As I got the baby down for her nap, I heard Barry Manilow being interviewed on the radio. Somewhere in my mind's recesses, a gangly adolescent girl squealed, "Eeee! Barry MAN-i-low!" I hadn't thought of him in years, after having heard his songs constantly during my teens. I turned up the radio and crooned rote lullabies to my daughter as I strained to catch the interview.
The talk-show host is known for doing her homework on her guests, giving each one lengthy airtime and asking tactfully worded, but bold questions. ("Let's talk for a moment about your weird, twisted, Gothic childhood, shall we?") She was doing her number on Mr. Manilow. I could hear the ingratiating, possibly nervous, smile in his voice as he fielded her questions. No one, he said, was more surprised than he when his music spawned so many hits. He'd felt awkward on stage until he took acting lessons. On and on. It was an intelligent, enjoyable interview, as far as it went, but of course the show's host had to delve deeper.
"Tell me, how has it felt being a perennial object of derision?" she asked, in only slightly less pointed words.
I winced, listening. Talk about pulling no punches. And yet, I gave her credit: She had hit upon a phenomenon surrounding this singer. While the girls I knew swooned, the boys made verbal swipes, some quite cruel. Barry Manilow had a polarizing effect which, in my circle, broke down along gender lines.
Manilow hit the rock and roll radio airwaves in the mid-1970s. Heavy metal and disco music were developing huge followings when he arrived, exuberantly singing sentimental songs. When one of his piano intros began, it was as if someone had switched the channel back four decades. Around every radio, competing female cries of "Oooo! Turn it up!" battled male pleas of "Ugh! Turn it off!"
I remember feeling torn. I enjoyed the songs, but wasn't absolutely gaga over Barry Manilow like my cousin. Reni was a card-carrying member of his fan club. I know because she showed me the card in her wallet, extracted from among white-edged school pictures of her junior high friends. A true devotee, Reni was beyond objectivity about her idol: She defended "Copacabana."
So I wasn't on the "American Bandstand"-wagon like her, but neither could I understand the rancor Barry Manilow's existence incited in my brothers. One made retching sounds whenever a Manilow tune came on, and the other, a college student whose opinion I actually valued, held forth in no uncertain terms on how pitiful Barry Manilow was.
Who was right, I wondered? Boys or girls?
Now, a third of a lifetime later, when the radio interview mentioned a new disk, "Ultimate Manilow," I was intrigued. I hadn't been able to play my one Barry Manilow LP since my husband and I quit setting up our turntable three moves ago.
I bought the CD.
The music transported me, steeping me in happy nostalgia. I could see my classmate Sue receiving "Daybreak" at her Sweet 16 party, an event held in her parents' half-lit basement. Sue was delighted, as was the giver, Debbie, who had been "dying" until the album came out. The male guests, newly tall and complexion-challenged, displayed the lower whites of their eyeballs to one another.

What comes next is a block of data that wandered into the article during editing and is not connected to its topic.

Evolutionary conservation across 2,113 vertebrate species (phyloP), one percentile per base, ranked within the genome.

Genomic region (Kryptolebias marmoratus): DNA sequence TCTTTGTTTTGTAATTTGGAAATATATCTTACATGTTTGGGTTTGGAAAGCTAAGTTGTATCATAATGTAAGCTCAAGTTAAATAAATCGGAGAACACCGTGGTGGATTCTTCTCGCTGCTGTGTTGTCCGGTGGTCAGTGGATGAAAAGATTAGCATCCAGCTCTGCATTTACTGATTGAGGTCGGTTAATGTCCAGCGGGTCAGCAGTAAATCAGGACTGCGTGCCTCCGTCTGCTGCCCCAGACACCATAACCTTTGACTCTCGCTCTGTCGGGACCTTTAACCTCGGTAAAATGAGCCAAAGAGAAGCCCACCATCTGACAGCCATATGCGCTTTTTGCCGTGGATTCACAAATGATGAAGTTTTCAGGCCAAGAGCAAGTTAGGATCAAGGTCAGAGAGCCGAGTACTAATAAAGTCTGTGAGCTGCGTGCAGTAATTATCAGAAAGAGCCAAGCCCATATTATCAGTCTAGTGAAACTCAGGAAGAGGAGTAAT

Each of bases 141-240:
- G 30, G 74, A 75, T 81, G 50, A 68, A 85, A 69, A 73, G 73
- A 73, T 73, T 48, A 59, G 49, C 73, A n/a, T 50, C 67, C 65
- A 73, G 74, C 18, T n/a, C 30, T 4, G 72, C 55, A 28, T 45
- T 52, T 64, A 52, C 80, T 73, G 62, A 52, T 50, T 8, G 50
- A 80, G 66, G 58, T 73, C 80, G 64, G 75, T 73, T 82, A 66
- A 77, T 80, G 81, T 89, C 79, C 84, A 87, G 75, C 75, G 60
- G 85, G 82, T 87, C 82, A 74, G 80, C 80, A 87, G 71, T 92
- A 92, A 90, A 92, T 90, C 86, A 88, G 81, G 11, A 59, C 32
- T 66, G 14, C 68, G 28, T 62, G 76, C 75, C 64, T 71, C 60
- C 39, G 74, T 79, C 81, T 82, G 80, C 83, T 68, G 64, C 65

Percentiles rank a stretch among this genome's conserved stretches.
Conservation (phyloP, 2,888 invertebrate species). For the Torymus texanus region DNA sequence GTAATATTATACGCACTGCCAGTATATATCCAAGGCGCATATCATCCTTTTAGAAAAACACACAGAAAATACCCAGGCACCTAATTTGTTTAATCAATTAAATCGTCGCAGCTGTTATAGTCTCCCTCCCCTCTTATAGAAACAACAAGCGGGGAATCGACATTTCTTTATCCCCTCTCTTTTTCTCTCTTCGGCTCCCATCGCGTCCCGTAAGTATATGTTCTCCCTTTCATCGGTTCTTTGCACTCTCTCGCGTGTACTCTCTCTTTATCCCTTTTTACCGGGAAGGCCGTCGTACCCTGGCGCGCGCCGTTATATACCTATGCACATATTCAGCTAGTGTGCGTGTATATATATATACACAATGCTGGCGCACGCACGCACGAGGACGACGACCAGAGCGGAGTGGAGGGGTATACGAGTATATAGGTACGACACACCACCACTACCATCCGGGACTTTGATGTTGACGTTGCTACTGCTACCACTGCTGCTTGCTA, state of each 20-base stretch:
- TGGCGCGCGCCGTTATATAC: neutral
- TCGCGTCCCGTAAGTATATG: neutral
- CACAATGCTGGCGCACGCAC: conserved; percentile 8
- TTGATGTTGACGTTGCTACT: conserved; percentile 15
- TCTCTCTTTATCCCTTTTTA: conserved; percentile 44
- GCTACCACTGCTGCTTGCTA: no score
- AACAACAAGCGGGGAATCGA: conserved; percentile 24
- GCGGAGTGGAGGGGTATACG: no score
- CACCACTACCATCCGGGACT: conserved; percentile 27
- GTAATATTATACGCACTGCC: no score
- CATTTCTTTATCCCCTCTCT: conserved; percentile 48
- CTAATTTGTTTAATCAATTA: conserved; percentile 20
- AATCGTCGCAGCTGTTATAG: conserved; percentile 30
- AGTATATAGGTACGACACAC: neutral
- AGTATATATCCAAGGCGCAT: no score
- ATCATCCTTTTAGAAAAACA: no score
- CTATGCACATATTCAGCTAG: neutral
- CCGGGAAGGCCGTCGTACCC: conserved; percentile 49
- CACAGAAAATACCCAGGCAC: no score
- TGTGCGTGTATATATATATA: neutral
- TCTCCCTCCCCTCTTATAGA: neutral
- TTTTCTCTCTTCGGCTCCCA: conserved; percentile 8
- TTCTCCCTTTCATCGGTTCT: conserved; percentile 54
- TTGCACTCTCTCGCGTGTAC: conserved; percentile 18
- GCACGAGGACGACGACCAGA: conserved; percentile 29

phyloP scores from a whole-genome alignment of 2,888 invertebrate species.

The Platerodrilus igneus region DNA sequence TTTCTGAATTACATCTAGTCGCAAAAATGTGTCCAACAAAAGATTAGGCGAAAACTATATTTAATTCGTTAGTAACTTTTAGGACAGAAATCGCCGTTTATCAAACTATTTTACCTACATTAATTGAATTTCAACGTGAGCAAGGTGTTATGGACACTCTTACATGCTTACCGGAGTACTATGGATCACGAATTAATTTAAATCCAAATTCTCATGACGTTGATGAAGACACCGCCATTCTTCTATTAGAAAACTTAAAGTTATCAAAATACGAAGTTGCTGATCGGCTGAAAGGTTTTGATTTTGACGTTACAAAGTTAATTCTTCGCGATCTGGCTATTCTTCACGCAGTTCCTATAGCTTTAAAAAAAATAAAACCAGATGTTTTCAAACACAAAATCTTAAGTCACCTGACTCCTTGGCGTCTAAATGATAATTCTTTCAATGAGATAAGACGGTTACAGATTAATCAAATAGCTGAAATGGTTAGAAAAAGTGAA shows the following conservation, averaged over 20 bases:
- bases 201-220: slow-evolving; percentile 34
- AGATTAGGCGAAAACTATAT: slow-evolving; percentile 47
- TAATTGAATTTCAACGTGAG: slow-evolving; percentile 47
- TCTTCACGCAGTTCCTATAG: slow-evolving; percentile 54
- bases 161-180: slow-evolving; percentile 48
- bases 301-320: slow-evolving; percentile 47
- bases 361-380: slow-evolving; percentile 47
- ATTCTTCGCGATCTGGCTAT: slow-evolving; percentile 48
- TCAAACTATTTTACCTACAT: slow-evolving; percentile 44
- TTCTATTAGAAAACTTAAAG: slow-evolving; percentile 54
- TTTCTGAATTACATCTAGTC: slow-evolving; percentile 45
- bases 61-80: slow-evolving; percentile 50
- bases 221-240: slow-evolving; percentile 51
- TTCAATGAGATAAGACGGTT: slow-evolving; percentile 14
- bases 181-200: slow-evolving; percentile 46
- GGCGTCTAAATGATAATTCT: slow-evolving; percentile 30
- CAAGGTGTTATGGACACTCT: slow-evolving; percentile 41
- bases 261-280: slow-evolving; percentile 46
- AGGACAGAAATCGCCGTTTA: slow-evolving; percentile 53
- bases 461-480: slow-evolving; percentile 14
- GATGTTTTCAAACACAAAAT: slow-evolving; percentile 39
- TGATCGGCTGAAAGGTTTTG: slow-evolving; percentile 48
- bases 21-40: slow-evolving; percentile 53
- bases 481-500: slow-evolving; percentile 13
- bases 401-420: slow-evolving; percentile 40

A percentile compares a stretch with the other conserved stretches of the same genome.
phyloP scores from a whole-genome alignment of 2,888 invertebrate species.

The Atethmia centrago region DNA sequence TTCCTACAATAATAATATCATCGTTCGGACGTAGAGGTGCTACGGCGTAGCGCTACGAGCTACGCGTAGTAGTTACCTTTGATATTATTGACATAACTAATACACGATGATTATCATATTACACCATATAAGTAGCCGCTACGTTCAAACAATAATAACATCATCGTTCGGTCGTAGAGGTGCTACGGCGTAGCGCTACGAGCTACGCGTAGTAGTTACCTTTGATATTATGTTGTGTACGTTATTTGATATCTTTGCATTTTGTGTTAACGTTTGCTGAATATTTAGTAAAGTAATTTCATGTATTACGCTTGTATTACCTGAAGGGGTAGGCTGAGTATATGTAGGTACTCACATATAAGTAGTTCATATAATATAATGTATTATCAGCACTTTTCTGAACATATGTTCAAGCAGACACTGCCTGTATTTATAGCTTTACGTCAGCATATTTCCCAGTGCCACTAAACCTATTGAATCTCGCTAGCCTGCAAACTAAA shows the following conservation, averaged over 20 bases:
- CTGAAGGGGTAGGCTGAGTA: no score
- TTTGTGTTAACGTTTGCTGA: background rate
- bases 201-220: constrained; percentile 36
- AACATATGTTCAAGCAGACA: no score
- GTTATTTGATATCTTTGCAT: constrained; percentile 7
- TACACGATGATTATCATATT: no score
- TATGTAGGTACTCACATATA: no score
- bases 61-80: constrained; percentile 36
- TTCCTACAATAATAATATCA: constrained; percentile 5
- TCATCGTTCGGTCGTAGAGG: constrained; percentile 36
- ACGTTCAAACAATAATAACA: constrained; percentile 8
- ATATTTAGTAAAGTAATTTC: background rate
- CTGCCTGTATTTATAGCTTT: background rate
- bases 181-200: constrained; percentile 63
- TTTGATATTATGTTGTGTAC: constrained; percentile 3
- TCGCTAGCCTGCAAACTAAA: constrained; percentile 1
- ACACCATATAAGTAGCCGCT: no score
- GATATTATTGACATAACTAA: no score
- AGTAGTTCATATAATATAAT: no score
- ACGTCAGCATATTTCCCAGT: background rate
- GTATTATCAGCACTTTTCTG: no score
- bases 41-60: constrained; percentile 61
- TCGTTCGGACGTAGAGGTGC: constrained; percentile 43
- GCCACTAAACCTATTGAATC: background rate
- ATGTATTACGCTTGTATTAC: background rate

Further back, there was the New Year's Eve when my best friend and I stayed glued to the radio for six hours as they counted down the year's hits. When Barry Manilow was named "Best New Artist," we shrieked our approval. My brother gagged in the background.
But even during my nostalgia-fest, the lens of the intervening years altered my assessment of the songs. And some of those lyrics, ouch! They weren't as bad as "MacArthur Park" "Someone left the cake out in the rain" but they did strain the sensibilities.
Still, that voice...
I have to listen to my new CD when my husband is out. Some things never change. The day I got it, he and I were shopping at a discount store, the baby strapped into the massive plastic cart as we loaded up on diapers, detergent, and other baby-centric items. Our daughter was being good, so I said yes when my husband asked complicitously, "Should we go look at CDs?" Perusing music-store shelves had been a pastime for us before parenthood, but it had gone the way of attending first-run movies.
While my husband located the latest Sheryl Crow CD, I found "Ultimate Manilow" and flipped it over to read the song titles. Yup, yup, yup: There were all the tunes from my youth, plus a couple of others.
A smile grew on my face as I remembered my cousin's fandom and Debbie and Sue's gushing.
My husband saw what I was holding, and his eyes bugged.
"You're not going to get that, are you?"
"Yes, I am."
"Noooo." Disbelief. "Really?"
I put it in with the diapers and sundries. He plucked it right back out and held it gingerly, as though a contagion might spread from contact.
"Take this, OK, honey?" he said. "Um, could you get another cart and go through a different check-out line?"
He was born Barry Alan Pincus in Brooklyn, N.Y., in 1946. He grew up playing accordion and piano, and attended the Juilliard School of Music after high school.
His first job was at CBS, where he worked as a mailroom clerk, then as a musical arranger. He soon struck out on his own as a pianist and arranger. He toured with Bette Midler and arranged her first two albums.
Manilow wrote many well-known commercial jingles in the 1970s, including "You Deserve a Break Today" (McDonald's), "I Am Stuck on Band-Aids," and "Like a Good Neighbor, State Farm Is There."
Rolling Stone Magazine once proclaimed him "The Showman of Our Generation."
He is best known for such soft-rock hits as "Mandy" (his first No. 1 song), "Copacabana," "I Write the Songs," "Looks Like We Made It," and "I Made It Through the Rain." His latest album, "Here at the Mayflower" (Concord Jazz) was released in 2001.